Thursday, January 9, 2014

Passing in the Night

For our second themed photo challenge, H. N. James and I had decided to pursue "Dark Entries": dark, unexpectedly spooky things in our towns. I imagined spotting eerie local sights throughout autumn, particularly around Hallowe'en, but it turned into a rushed season for me.

Dark Entries were going slowly for H.N., too. By the end of November she proposed that we work on our "Passing in the Night" (night time photography) challenge simultaneously. "I've changed my mind about winter being a bad time for it," she wrote. "It's actually a GREAT time for it, because it gets dark earlier, there are lots of lights, and we don't have to stay out so late."

True! I managed some frosty glowing shots within a couple of weeks. You can see the full sized selections in my Flickr set here: Passing in the Night.

There's still a lot I want to try with night time photography, but these are my reasonably timely selections for the challenge.



Nature gave me a lovely gift on the night of my birthday. I'd had some quiet time in my study as my husband monitored the children, and I'd pulled my curtains open to watch the near-full moon as I worked (well, as I gamed). The moon settled behind some windowpane frost accumulation and made a miniature nebula:


December 2013: Moon Window
Photo by Sarah Cloud Peterson


We traveled to my parents' home in Michigan for Christmas week. After eight hours on the road we arrived in their driveway literally the moment freezing rain began to fall. It became a heavy and dangerous ice storm. Tens of thousands were without power through the week, even on Christmas Day, but somehow we kept ours:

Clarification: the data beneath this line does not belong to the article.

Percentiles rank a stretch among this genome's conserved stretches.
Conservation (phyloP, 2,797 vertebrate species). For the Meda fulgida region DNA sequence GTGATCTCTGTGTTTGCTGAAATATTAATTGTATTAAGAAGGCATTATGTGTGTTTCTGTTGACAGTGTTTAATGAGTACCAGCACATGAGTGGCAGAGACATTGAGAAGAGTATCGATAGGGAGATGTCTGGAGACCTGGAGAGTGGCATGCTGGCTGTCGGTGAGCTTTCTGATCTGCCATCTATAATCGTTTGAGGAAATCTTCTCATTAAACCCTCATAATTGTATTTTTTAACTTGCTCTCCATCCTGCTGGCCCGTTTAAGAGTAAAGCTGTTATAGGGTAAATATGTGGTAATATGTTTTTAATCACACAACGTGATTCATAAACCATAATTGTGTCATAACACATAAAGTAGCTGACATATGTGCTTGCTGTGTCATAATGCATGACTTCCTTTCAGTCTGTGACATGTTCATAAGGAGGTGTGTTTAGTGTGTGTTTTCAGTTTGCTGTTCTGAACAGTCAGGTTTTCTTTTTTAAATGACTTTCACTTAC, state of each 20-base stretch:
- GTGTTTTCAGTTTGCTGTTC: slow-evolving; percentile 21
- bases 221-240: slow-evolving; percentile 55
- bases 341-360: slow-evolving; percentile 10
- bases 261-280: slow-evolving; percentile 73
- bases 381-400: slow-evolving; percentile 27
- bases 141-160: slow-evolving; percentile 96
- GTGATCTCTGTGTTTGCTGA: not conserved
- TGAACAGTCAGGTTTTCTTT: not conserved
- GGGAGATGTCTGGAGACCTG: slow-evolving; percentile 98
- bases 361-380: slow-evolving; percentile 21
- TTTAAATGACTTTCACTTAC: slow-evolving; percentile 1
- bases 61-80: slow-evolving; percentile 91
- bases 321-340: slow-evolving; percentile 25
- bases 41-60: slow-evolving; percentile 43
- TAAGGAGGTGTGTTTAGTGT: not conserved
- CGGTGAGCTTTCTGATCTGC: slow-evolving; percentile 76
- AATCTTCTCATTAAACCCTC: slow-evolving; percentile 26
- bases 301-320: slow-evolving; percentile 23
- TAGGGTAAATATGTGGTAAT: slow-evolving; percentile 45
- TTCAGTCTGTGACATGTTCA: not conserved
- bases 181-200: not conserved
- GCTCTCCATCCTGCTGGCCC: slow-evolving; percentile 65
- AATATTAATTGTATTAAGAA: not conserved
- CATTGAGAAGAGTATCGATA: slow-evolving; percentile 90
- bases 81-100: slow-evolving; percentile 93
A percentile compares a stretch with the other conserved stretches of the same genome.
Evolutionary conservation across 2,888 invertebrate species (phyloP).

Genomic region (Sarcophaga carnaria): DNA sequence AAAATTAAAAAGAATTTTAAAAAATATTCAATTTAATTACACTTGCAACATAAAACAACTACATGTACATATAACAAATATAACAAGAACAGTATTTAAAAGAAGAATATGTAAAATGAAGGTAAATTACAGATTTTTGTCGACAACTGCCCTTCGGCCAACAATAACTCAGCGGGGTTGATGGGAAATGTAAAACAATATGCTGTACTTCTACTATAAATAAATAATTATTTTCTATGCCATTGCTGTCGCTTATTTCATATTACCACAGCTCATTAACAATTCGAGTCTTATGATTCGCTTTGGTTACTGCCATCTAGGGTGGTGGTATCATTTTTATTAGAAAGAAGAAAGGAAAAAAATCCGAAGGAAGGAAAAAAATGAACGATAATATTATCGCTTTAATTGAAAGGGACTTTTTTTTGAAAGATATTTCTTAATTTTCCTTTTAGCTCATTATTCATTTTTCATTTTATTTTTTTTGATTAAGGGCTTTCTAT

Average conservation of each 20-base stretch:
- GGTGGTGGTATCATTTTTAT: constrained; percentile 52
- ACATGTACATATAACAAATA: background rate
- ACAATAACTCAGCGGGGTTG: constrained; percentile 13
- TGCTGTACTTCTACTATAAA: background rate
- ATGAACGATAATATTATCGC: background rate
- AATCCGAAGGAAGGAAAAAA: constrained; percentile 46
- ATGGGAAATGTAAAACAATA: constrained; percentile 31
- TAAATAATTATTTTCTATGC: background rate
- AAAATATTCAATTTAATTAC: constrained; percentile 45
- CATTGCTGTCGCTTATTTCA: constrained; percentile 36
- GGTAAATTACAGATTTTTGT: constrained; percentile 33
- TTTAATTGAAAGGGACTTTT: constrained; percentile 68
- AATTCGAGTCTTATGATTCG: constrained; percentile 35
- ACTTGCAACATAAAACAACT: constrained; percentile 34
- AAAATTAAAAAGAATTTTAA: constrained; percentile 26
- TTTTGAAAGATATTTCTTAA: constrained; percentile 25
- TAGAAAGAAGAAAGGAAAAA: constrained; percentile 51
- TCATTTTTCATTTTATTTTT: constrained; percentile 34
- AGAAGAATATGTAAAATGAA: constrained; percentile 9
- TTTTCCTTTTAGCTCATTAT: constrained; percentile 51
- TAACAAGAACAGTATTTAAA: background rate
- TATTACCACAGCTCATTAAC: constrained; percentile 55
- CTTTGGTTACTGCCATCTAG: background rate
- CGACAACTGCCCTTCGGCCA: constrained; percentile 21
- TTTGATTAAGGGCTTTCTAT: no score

December 2013: Ice Lights
Photo by Sarah Cloud Peterson


The icy coatings lasted for days. I wrote to a penfriend on Christmas Eve, "The trees sway just a bit in the wind, and their branches crack and shatter and bomb the crusted snow below. The constant sound when one strolls (living dangerously) outside is of angels above throwing china and smashing wineglasses in the hearth."

But I couldn't resist stepping out to capture the lights and sparkly glow of my folks' festive shrub.


December 2013: Ice Lights 7
Photo by Sarah Cloud Peterson


(That one is much better viewed at a larger scale.)

We've had some extraordinary winter weather here in the Midwestern US. Have you been inspired by unusual weather patterns recently?

4 comments:

  1. What beautiful, mysterious photographs! So glad to have "found" you through Roz's blog as well. Thanks for the lovely comment on my site. I look forward to reading/ seeing more of your posts. And it looks even colder where you are than here... I didn't think that was possible. Wow!
    xx
    Izzy
    www.brooklynbooksandbabies.com

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  2. Thank you for coming by, Izzy! I love how your photos are so beautiful, but your baby and husband are still in there from time to time, doing baby and husband things. :-)

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  3. These are amazing photos! The frozen branches look like an intricate glass sculpture - and what a beautiful description of their demise to your penfriend!
    We've had storms but nothing as dramatic as your polar vortex! I saw photos of Niagra Falls frozen - unbelievable!

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    Replies
    1. Thank you for taking a look, Ms. V. :-) Much as extreme bad weather causes misery, I do like it when it makes the mundane real world look like art, or something out of a fantasy novel.

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